It’s a familiar headline in the world of television: a popular drama series, initially transmitted as a self-contained, start-to-finish story, finds itself recommissioned for a sequel. From Broadchurch to True Detective, Doctor Foster to Happy Valley, the arrival of a second series has gradually become the most hotly anticipated event in the TV calendar. With production executives preferring to milk popular ideas than risk trying something new, it’s an obvious tactic – and yet, as proved time and time again, not one that always proves the safe bet it seems.
Instead, what these comebacks often fall prey to is the so-called ‘second series syndrome’. The phrase describes when, unable to recapture the hype or success of its previous outing, the second series of a programme falls spectacularly flat on its face. And given the influx of top quality programming in the last few years, TV schedules are currently abound with various attempts at a second triumph – most of them reminding us we should have known better than to get too excited.
The Fall, the thriller featuring Gillian Anderson as a detective hunting down Jamie Dornan’s disturbed serial killer, has lost its compelling tension to a plodding game of cat and mouse. Meanwhile, The Killing slid from a powerful drama about the shockwaves caused by one horrific crime to a farfetched, unconvincing foray into international politics. It seems that irrespective of whether a series continues with the same plotline, or decides to pursue a new one, the narrative struggles to peak twice. In the case of the newly recommissioned Doctor Foster, the drama which charted a woman’s discovery of her husband’s affair, one wonders if it even has such a lifespan carry on at all.
Perhaps the most infamous case study in second series syndrome of recent times is Broadchurch. After an award-scooping, ratings-smashing debut in 2013, the eight-part series returned two years later to the unanimous cries of Boredchurch – for no other reason than the series achieved perfection the first time around. The story had been told, the characters had nowhere further to develop and, testament to a whodunnit already so neatly tied up, there was no plot left to play with. The sequel did little other than to tarnish our memory of the first.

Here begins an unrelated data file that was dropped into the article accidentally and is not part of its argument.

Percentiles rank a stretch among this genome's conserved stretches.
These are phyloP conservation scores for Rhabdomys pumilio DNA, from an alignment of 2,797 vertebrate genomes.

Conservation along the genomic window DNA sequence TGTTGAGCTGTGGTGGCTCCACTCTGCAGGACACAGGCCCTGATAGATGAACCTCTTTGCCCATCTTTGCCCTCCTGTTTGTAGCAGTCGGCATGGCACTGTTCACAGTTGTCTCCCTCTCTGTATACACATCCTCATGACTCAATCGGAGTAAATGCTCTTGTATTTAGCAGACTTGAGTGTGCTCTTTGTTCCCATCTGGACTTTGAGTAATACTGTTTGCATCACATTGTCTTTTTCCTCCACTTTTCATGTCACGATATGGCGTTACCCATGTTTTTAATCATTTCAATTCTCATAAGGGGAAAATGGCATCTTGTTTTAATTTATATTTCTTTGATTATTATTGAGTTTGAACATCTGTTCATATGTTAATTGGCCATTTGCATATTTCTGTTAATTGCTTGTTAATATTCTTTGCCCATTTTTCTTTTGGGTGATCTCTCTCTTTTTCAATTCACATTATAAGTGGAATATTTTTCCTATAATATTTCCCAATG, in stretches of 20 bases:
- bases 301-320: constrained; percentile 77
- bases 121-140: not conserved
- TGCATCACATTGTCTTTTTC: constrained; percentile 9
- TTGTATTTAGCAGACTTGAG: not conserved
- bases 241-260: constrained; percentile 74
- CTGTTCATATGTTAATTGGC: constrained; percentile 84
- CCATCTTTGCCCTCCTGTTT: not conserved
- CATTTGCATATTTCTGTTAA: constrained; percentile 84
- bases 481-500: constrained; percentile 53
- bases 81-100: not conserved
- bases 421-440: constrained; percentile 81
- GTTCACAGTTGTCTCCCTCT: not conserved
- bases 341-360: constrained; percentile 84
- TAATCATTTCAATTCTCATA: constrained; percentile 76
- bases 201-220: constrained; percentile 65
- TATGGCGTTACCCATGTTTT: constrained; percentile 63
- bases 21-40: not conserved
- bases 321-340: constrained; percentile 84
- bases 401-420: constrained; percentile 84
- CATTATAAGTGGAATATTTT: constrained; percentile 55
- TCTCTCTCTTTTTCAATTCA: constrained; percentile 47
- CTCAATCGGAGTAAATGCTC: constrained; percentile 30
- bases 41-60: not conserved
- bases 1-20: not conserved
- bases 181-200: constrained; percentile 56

To an extent, the challenge of a second series is inevitable, whatever the motives behind it: the difficulty (or impossibility, even) of measuring up to the bar it has set for itself. Neither is it unique to the field of television. Just as musicians struggle with second album syndrome, sportsmen and athletes can suffer from second season syndrome, too overwhelmed by their previous success. In the world of literature, there’s also the ‘curse of the second novel’, where authors find their creative efforts too consumed by their first work.
But the issue particular to TV is whether a one-off series can, or indeed should be revived for the sake of its popularity. It’s no wonder that Ken Stott, star of 2015 drama The Missing, slammed the BBC’s decision to recommission the series as a ‘bad idea’ and criticised their motives as being ‘for financial reasons, not art’. It’s evident that without original input or creative integrity, the quality of programming is too easily compromised.
There have however been some success stories, and BBC’s Happy Valley, currently on its second run, looks set to become one of them. Writer Sally Wainwright, whose drama Last Tango in Halifax has also gone from strength to strength, says: ‘Second series are often better because of confidence. You’ve got a second series because the first one worked, so you’re in a good place. The thing with a new season is that you want to get it right. You want to make something that is worth watching, you don’t just want to churn something out for the sake of it.’
It might seem an obvious statement to make, but Wainwright hits the nail on the head, which might explain why she succeeds where other writers have failed. If it’s not worth watching, then it’s not worth writing, and to recommission a second series blindly does an injustice to viewers’ intelligence. It is after all worth noting that the programmes we’re all talking about became successful because they were new and fresh. It’s by filling a void in the schedules that these shows grabbed the attention of the nation, not by flogging old ideas.
So while the revival of a second series can indeed work, the wealth of them on our screens implies a reluctance for artistic gamble – but our ongoing dissatisfaction ironically suggests a hunger for precisely that. Whether future recommissions prove to buck the trend remains to be seen, but – and this applies to all programming, new or not – one thing is for certain: creativity is key.